Nature Bulletin No. 565-A May 3, 1975
Forest Preserve District of Cook County
George W. Dunne, President
Roland F. Eisenbeis, Supt. of Conservation
About now, seldom in April, is when the early kinds of Lilacs bloom.
Then their colorful clusters of flowers are gathered for fragrant
bouquets to decorate our homes, churches, schoolrooms and offices.
Ever since it was brought from Europe to America by early colonists,
the lilac has been by far the most common and best-loved flowering
shrub in northeastern United States, and a favorite for decorating graves
on Memorial Day. They say that, in Colorado, in the early days of its
settlement, "wherever went a woman -- to the mines, to the farms, to the
towns -- there went a slip of lilac bush. .
Here in the Middle West, lilacs provide masses of shrubbery in parks,
cemeteries, country estates and suburban lawns; and are often used as
hedges between city lots. In rural towns and on farms, most homes have
at least one lilac in their yards. In our forest preserves many former
homesites are marked by old lilac bushes that have become very tall,
with dense thickets of stems that grew as "suckers" from the roots.
Lilacs belong to the Olive Family which includes three other common
shrubs introduced into America -- privet, forsythia and jasmine -- as
well as our native ash trees. The scientific name for the group is Syringa
but the mock orange, often called "syringa" incorrectly, is not related to
There are about 30 species originating from southeastern Europe to the
Himalayas, China, Manchuria and Japan. However, by cross-breeding
and other methods, hundreds of varieties have been developed. Now, at
Arnold Arboretum in Boston and Morton Arboretum near Lisle, in
DuPage county, there are lilacs with flowers that are white. yellowish
white, various shades from pink to deep red, or shades of blue from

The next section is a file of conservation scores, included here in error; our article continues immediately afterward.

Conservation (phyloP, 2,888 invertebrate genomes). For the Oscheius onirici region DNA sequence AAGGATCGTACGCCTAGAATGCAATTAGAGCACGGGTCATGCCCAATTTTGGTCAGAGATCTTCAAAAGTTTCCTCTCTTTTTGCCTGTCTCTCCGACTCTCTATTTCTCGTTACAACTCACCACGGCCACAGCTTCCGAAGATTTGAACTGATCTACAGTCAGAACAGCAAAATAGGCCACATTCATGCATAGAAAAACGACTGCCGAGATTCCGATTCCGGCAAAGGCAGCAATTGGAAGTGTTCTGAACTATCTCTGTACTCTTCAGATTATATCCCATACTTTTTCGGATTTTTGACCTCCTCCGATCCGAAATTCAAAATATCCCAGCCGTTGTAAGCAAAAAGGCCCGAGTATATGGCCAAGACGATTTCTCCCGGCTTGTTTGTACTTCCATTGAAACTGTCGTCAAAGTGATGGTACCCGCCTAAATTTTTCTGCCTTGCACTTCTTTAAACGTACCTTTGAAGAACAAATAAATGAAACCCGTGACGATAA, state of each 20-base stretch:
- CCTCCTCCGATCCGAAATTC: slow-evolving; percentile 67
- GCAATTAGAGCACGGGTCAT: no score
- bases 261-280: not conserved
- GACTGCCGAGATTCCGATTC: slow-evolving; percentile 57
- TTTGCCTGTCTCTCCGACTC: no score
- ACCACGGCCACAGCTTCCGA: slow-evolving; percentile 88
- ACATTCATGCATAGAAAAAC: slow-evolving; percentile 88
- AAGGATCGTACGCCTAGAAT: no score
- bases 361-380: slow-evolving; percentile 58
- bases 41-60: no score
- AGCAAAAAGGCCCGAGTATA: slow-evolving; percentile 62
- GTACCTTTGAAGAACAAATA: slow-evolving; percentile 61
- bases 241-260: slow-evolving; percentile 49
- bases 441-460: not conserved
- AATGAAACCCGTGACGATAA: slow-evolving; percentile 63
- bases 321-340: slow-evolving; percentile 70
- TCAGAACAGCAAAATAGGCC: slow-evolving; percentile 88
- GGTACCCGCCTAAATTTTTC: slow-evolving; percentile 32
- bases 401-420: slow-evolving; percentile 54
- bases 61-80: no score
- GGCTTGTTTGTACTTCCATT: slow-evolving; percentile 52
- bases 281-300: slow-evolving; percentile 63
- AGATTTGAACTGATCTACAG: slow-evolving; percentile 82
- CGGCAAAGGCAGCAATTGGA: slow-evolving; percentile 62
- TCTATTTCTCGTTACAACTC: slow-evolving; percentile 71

pale to purple. Some are "double-flowered" varieties. Some are very
fragrant, others are almost scentless, and one has a strong disagreeable
odor. Some bloom in early spring -- how early depends, of course, upon
the weather -- but a few kinds do not flower until midsummer.
Most lilacs are shrubs that, if allowed to grow without pruning, may
become from 10 to 25 feet tall. However, some seldom grow to be more
than a few feet high and one, native to Japan, is a tree that attains a
height of 30 feet. In general, they have dark green foliage -- the pointed
oval leaves are smooth and placed in pairs -- and, near the ends of the
twigs, bear large showy erect panicles (loose clusters) of many little
bell-shaped four-petalled flowers. These are followed by small brown
capsules of seeds.
Aside from their beauty, lilacs are popular because they are hardy in
north temperate climates; are easy to grow from seed or from cuttings;
are easy to transplant; and will grow almost anywhere. They prefer a
soil that is moderately rich and moist but not too wet. They are more
free from serious damage by diseases and insect pests than most shrubs.
Further, they are not discouraged by drastic pruning.
If the flower clusters are neatly snipped off above the buds that will
produce flowers next year, that keeps the bush from becoming too tall.
If the tops are sheared off, regardless of the flower buds -- as a hedge --
they will continue to prosper but will not bloom. If cut off at ground
level, next spring a lilac will send up a number of lusty sprouts.
About the middle of May -- it has occurred as early as May 9 and as
late as May 25 -- thousands of lilacs and hundreds of varieties will be in
full bloom at Lilacia Park, Lombard, and at Morton Arboretum. Watch
the newspapers for their announcements. Then you can revel in feasts
of fragrance and color.
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Update: June 2012